And on the bank a lonely flower he spied, A meek and forlorn flower, with naught of pride, Drooping its beauty o’er the watery clearness, To woo its own sad image into nearness: Deaf to light Zephyrus it would not move; But still would seem to droop, to pine, to love. So while the Poet stood in this sweet spot, Some fainter gleamings o’er his fancy shot; Nor was it long ere he had told the tale Of young Narcissus, and sad Echo’s bale. —John Keats (“I stood tip-toe upon a little hill”)
I’m sitting hapless before a group of students. After just a few minutes, our conversation is at a standstill. Perhaps no one bothered to read the assigned poems since our last class. Perhaps no one read this particular poem aloud or dared to read the poem more than once. Had my own recitation failed to convey that poetry is most alive (resuscitated!) when read aloud? I even question the scheduling gods who bring us to the fourth-floor classroom on Friday afternoons.
But this is what we do: we read the poem, read the poem again, and wait for the signal. We read the poem once more. Perhaps an avenue will appear and ease us from our reluctance.
I look for a sign in the sun, in the puddle of sunlight in front of the door, which already shifts, withdraws. —Jacques Roubaud (“Endings”)
# # #
Rather than frustrate, a poem’s mystery engages my curiosity. I’m also fascinated (and terrified) by the fact that everything in this world seems to mature or devolve, including the world itself. The familiar shoreline is unrecognizable. The degree of light revises itself in a moment. So many have returned and noted: This neighborhood is not what it used to be. If the future is anything like my past, some yet encountered recording of a poet, some lent book, or some week spent driving this great country to read poems will change my convictions entirely.
# # #
AIR: On Monday just after Thanksgiving and a few minutes before my undergraduate poetry workshop, a colleague appears in the doorway and asks if we can speak. A few minutes later, I return to my chair at the front of the room.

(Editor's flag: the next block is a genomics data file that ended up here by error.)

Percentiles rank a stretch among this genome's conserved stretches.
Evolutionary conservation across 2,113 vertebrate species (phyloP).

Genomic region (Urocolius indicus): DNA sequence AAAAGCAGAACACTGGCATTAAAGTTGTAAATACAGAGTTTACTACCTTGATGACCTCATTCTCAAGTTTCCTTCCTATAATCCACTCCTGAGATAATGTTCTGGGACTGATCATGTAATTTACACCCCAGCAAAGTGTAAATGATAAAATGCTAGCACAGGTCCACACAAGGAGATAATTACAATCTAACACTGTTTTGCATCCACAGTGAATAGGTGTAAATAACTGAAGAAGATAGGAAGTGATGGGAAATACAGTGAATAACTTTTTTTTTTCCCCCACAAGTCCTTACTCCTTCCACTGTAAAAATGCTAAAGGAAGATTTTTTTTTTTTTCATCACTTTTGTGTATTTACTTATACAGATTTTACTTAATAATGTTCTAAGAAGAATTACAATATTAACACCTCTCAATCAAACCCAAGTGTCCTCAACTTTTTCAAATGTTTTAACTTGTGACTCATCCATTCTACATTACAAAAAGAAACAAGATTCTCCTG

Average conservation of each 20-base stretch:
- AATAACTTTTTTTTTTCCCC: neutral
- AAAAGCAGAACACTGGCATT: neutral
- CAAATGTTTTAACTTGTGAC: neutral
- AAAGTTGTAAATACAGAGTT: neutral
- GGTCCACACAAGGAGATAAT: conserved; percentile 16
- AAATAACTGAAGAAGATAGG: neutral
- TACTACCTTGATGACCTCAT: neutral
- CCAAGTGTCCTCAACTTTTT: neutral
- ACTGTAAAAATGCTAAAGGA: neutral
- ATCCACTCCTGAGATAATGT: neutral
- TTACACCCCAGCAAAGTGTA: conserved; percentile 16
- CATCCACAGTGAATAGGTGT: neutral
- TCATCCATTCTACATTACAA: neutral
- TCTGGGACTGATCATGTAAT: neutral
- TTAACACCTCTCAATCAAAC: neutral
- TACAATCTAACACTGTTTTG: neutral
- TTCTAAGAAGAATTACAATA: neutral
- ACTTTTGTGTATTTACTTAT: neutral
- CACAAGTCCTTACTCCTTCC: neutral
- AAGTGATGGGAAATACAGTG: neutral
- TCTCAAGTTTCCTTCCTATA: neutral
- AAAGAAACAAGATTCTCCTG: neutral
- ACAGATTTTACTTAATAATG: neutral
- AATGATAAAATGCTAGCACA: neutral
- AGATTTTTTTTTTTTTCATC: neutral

# # #
In March 2013, while visiting Lexington, Kentucky, I encountered a broadside and the opening sentences of Jake Adam York’s “Narcissus incomparabilis” hanging on a living room wall:
Lean down, lean down while the light’s abducted, its last skirts caught then torn through the trees. Keep your own eye still so no one catches you.
Here: the poem raises its hand and announces itself present. Dusk is framed by the imperative voice, which introduces the implied speaker and the poem’s “you.” Such simple observations don’t occur to me when first reading a poem; it’s during the second, fifth, and fifteenth reading when I start to trust my own responses. But here (Here!) these lines appear eight, now nine months later, and I see that neither the speaker nor the “you” is clearly identified in the poem’s single stanza. In addition to recurrences of memory and light, the opening of York’s poem suggests an exchange like that between hunter and prey. The poet’s diction is one of violence: the light is “abducted,” “caught,” and “torn through the trees.”
# # #
MEMORY: I read aloud all but one of the names from my attendance sheet. I take a breath and look around the circle of chairs. Then, I tell my students that their classmate—the one who just a week ago sat right there—was found in the Chicago River.